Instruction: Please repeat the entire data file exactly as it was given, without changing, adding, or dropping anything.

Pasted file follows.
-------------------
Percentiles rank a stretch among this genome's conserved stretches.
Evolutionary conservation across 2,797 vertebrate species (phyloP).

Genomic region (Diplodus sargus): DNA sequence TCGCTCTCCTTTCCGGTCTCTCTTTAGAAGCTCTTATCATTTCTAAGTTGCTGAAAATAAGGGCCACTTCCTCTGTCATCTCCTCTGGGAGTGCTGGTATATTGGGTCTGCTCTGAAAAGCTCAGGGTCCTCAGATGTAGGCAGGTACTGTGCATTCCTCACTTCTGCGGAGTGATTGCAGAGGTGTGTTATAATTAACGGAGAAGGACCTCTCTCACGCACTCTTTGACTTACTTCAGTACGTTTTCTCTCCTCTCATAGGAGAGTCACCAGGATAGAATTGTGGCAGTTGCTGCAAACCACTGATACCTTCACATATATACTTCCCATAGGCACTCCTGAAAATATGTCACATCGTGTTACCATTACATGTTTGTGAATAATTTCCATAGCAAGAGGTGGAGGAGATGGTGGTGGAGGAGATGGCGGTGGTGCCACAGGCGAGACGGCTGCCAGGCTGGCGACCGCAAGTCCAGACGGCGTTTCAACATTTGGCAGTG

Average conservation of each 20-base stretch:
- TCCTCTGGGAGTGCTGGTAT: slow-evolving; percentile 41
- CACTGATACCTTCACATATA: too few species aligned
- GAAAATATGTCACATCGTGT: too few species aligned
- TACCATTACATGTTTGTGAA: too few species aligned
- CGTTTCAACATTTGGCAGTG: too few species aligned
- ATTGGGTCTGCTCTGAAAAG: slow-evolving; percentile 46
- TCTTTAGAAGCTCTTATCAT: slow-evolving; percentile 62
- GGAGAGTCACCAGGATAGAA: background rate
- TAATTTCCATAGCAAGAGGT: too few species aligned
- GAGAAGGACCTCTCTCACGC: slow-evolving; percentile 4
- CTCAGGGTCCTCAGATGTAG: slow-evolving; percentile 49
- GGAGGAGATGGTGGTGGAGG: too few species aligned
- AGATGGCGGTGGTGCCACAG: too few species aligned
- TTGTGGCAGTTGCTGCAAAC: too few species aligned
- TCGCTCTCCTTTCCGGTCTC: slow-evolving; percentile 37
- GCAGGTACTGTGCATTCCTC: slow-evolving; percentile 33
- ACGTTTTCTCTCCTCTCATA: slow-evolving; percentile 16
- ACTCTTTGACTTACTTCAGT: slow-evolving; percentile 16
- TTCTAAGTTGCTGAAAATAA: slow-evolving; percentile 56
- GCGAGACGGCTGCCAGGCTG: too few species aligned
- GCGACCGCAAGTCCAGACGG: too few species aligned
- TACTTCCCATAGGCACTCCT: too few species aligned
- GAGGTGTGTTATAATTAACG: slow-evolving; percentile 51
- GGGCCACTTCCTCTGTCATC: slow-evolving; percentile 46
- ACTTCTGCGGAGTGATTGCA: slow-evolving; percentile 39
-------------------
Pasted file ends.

Percentiles rank a stretch among this genome's conserved stretches.
Evolutionary conservation across 2,797 vertebrate species (phyloP).

Genomic region (Diplodus sargus): DNA sequence TCGCTCTCCTTTCCGGTCTCTCTTTAGAAGCTCTTATCATTTCTAAGTTGCTGAAAATAAGGGCCACTTCCTCTGTCATCTCCTCTGGGAGTGCTGGTATATTGGGTCTGCTCTGAAAAGCTCAGGGTCCTCAGATGTAGGCAGGTACTGTGCATTCCTCACTTCTGCGGAGTGATTGCAGAGGTGTGTTATAATTAACGGAGAAGGACCTCTCTCACGCACTCTTTGACTTACTTCAGTACGTTTTCTCTCCTCTCATAGGAGAGTCACCAGGATAGAATTGTGGCAGTTGCTGCAAACCACTGATACCTTCACATATATACTTCCCATAGGCACTCCTGAAAATATGTCACATCGTGTTACCATTACATGTTTGTGAATAATTTCCATAGCAAGAGGTGGAGGAGATGGTGGTGGAGGAGATGGCGGTGGTGCCACAGGCGAGACGGCTGCCAGGCTGGCGACCGCAAGTCCAGACGGCGTTTCAACATTTGGCAGTG

Average conservation of each 20-base stretch:
- TCCTCTGGGAGTGCTGGTAT: slow-evolving; percentile 41
- CACTGATACCTTCACATATA: too few species aligned
- GAAAATATGTCACATCGTGT: too few species aligned
- TACCATTACATGTTTGTGAA: too few species aligned
- CGTTTCAACATTTGGCAGTG: too few species aligned
- ATTGGGTCTGCTCTGAAAAG: slow-evolving; percentile 46
- TCTTTAGAAGCTCTTATCAT: slow-evolving; percentile 62
- GGAGAGTCACCAGGATAGAA: background rate
- TAATTTCCATAGCAAGAGGT: too few species aligned
- GAGAAGGACCTCTCTCACGC: slow-evolving; percentile 4
- CTCAGGGTCCTCAGATGTAG: slow-evolving; percentile 49
- GGAGGAGATGGTGGTGGAGG: too few species aligned
- AGATGGCGGTGGTGCCACAG: too few species aligned
- TTGTGGCAGTTGCTGCAAAC: too few species aligned
- TCGCTCTCCTTTCCGGTCTC: slow-evolving; percentile 37
- GCAGGTACTGTGCATTCCTC: slow-evolving; percentile 33
- ACGTTTTCTCTCCTCTCATA: slow-evolving; percentile 16
- ACTCTTTGACTTACTTCAGT: slow-evolving; percentile 16
- TTCTAAGTTGCTGAAAATAA: slow-evolving; percentile 56
- GCGAGACGGCTGCCAGGCTG: too few species aligned
- GCGACCGCAAGTCCAGACGG: too few species aligned
- TACTTCCCATAGGCACTCCT: too few species aligned
- GAGGTGTGTTATAATTAACG: slow-evolving; percentile 51
- GGGCCACTTCCTCTGTCATC: slow-evolving; percentile 46
- ACTTCTGCGGAGTGATTGCA: slow-evolving; percentile 39